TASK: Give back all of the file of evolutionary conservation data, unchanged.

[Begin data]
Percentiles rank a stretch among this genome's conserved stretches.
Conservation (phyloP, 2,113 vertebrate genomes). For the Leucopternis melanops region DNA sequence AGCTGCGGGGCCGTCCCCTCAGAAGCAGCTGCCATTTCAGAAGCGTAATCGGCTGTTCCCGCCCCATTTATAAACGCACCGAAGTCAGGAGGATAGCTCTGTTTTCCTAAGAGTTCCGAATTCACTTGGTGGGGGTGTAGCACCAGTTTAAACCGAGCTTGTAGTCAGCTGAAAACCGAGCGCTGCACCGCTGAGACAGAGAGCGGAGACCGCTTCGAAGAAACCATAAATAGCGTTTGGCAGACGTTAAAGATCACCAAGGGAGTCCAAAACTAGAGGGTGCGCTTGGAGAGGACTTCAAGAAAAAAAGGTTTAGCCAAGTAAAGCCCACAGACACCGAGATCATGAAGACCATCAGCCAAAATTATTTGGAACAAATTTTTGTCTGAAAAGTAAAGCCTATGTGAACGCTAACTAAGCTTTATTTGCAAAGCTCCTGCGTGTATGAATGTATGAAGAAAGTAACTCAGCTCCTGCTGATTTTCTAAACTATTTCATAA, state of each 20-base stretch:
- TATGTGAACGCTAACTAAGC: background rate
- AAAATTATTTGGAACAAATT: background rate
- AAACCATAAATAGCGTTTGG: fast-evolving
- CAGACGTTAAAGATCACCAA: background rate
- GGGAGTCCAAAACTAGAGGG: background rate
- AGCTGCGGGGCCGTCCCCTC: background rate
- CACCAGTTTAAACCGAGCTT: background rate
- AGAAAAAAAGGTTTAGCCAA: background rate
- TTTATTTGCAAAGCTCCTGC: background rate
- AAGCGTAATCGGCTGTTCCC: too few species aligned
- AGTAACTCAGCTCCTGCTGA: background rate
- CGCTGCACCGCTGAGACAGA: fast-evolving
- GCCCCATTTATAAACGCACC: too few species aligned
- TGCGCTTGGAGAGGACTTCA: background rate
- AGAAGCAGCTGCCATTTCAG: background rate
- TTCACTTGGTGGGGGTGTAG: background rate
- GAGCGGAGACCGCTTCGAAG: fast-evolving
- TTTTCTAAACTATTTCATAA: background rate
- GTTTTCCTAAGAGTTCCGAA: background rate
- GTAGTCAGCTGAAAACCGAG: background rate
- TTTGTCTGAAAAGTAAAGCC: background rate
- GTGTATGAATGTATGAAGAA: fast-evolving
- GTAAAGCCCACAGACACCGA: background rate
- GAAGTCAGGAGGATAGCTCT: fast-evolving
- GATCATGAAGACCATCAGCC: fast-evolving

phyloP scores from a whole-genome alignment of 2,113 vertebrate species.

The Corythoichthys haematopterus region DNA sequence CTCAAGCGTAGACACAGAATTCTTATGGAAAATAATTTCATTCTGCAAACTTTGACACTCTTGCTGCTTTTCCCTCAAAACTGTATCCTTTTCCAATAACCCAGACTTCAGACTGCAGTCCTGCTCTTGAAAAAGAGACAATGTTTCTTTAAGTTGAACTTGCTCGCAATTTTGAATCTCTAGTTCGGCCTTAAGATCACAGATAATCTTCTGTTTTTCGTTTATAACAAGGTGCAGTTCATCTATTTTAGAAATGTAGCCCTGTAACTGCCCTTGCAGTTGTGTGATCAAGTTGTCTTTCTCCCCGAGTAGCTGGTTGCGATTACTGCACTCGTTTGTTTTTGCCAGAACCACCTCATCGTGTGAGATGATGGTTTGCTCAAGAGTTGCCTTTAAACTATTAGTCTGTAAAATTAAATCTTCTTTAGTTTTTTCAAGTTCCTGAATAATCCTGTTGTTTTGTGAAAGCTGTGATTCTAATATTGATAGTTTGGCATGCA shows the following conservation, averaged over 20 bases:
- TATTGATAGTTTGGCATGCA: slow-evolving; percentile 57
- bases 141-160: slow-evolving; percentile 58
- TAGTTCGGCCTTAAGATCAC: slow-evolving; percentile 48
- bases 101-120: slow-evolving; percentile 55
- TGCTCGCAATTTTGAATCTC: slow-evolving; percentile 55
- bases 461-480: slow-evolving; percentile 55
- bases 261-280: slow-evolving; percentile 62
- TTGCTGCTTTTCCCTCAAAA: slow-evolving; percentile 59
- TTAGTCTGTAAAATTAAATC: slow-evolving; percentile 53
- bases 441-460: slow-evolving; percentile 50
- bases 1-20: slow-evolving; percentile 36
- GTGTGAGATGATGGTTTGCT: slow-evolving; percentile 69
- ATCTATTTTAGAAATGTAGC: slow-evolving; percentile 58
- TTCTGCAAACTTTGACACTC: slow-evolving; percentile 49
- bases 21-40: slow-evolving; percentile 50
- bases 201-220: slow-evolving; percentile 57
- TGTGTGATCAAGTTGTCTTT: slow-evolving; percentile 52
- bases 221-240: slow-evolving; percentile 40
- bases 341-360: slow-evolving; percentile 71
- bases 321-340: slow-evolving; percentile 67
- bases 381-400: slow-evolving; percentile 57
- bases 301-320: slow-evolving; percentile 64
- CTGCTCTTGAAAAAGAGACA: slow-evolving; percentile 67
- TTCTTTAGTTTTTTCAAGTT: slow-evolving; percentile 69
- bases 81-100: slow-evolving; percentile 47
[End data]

Percentiles rank a stretch among this genome's conserved stretches.
Conservation (phyloP, 2,113 vertebrate genomes). For the Leucopternis melanops region DNA sequence AGCTGCGGGGCCGTCCCCTCAGAAGCAGCTGCCATTTCAGAAGCGTAATCGGCTGTTCCCGCCCCATTTATAAACGCACCGAAGTCAGGAGGATAGCTCTGTTTTCCTAAGAGTTCCGAATTCACTTGGTGGGGGTGTAGCACCAGTTTAAACCGAGCTTGTAGTCAGCTGAAAACCGAGCGCTGCACCGCTGAGACAGAGAGCGGAGACCGCTTCGAAGAAACCATAAATAGCGTTTGGCAGACGTTAAAGATCACCAAGGGAGTCCAAAACTAGAGGGTGCGCTTGGAGAGGACTTCAAGAAAAAAAGGTTTAGCCAAGTAAAGCCCACAGACACCGAGATCATGAAGACCATCAGCCAAAATTATTTGGAACAAATTTTTGTCTGAAAAGTAAAGCCTATGTGAACGCTAACTAAGCTTTATTTGCAAAGCTCCTGCGTGTATGAATGTATGAAGAAAGTAACTCAGCTCCTGCTGATTTTCTAAACTATTTCATAA, state of each 20-base stretch:
- TATGTGAACGCTAACTAAGC: background rate
- AAAATTATTTGGAACAAATT: background rate
- AAACCATAAATAGCGTTTGG: fast-evolving
- CAGACGTTAAAGATCACCAA: background rate
- GGGAGTCCAAAACTAGAGGG: background rate
- AGCTGCGGGGCCGTCCCCTC: background rate
- CACCAGTTTAAACCGAGCTT: background rate
- AGAAAAAAAGGTTTAGCCAA: background rate
- TTTATTTGCAAAGCTCCTGC: background rate
- AAGCGTAATCGGCTGTTCCC: too few species aligned
- AGTAACTCAGCTCCTGCTGA: background rate
- CGCTGCACCGCTGAGACAGA: fast-evolving
- GCCCCATTTATAAACGCACC: too few species aligned
- TGCGCTTGGAGAGGACTTCA: background rate
- AGAAGCAGCTGCCATTTCAG: background rate
- TTCACTTGGTGGGGGTGTAG: background rate
- GAGCGGAGACCGCTTCGAAG: fast-evolving
- TTTTCTAAACTATTTCATAA: background rate
- GTTTTCCTAAGAGTTCCGAA: background rate
- GTAGTCAGCTGAAAACCGAG: background rate
- TTTGTCTGAAAAGTAAAGCC: background rate
- GTGTATGAATGTATGAAGAA: fast-evolving
- GTAAAGCCCACAGACACCGA: background rate
- GAAGTCAGGAGGATAGCTCT: fast-evolving
- GATCATGAAGACCATCAGCC: fast-evolving

phyloP scores from a whole-genome alignment of 2,113 vertebrate species.

The Corythoichthys haematopterus region DNA sequence CTCAAGCGTAGACACAGAATTCTTATGGAAAATAATTTCATTCTGCAAACTTTGACACTCTTGCTGCTTTTCCCTCAAAACTGTATCCTTTTCCAATAACCCAGACTTCAGACTGCAGTCCTGCTCTTGAAAAAGAGACAATGTTTCTTTAAGTTGAACTTGCTCGCAATTTTGAATCTCTAGTTCGGCCTTAAGATCACAGATAATCTTCTGTTTTTCGTTTATAACAAGGTGCAGTTCATCTATTTTAGAAATGTAGCCCTGTAACTGCCCTTGCAGTTGTGTGATCAAGTTGTCTTTCTCCCCGAGTAGCTGGTTGCGATTACTGCACTCGTTTGTTTTTGCCAGAACCACCTCATCGTGTGAGATGATGGTTTGCTCAAGAGTTGCCTTTAAACTATTAGTCTGTAAAATTAAATCTTCTTTAGTTTTTTCAAGTTCCTGAATAATCCTGTTGTTTTGTGAAAGCTGTGATTCTAATATTGATAGTTTGGCATGCA shows the following conservation, averaged over 20 bases:
- TATTGATAGTTTGGCATGCA: slow-evolving; percentile 57
- bases 141-160: slow-evolving; percentile 58
- TAGTTCGGCCTTAAGATCAC: slow-evolving; percentile 48
- bases 101-120: slow-evolving; percentile 55
- TGCTCGCAATTTTGAATCTC: slow-evolving; percentile 55
- bases 461-480: slow-evolving; percentile 55
- bases 261-280: slow-evolving; percentile 62
- TTGCTGCTTTTCCCTCAAAA: slow-evolving; percentile 59
- TTAGTCTGTAAAATTAAATC: slow-evolving; percentile 53
- bases 441-460: slow-evolving; percentile 50
- bases 1-20: slow-evolving; percentile 36
- GTGTGAGATGATGGTTTGCT: slow-evolving; percentile 69
- ATCTATTTTAGAAATGTAGC: slow-evolving; percentile 58
- TTCTGCAAACTTTGACACTC: slow-evolving; percentile 49
- bases 21-40: slow-evolving; percentile 50
- bases 201-220: slow-evolving; percentile 57
- TGTGTGATCAAGTTGTCTTT: slow-evolving; percentile 52
- bases 221-240: slow-evolving; percentile 40
- bases 341-360: slow-evolving; percentile 71
- bases 321-340: slow-evolving; percentile 67
- bases 381-400: slow-evolving; percentile 57
- bases 301-320: slow-evolving; percentile 64
- CTGCTCTTGAAAAAGAGACA: slow-evolving; percentile 67
- TTCTTTAGTTTTTTCAAGTT: slow-evolving; percentile 69
- bases 81-100: slow-evolving; percentile 47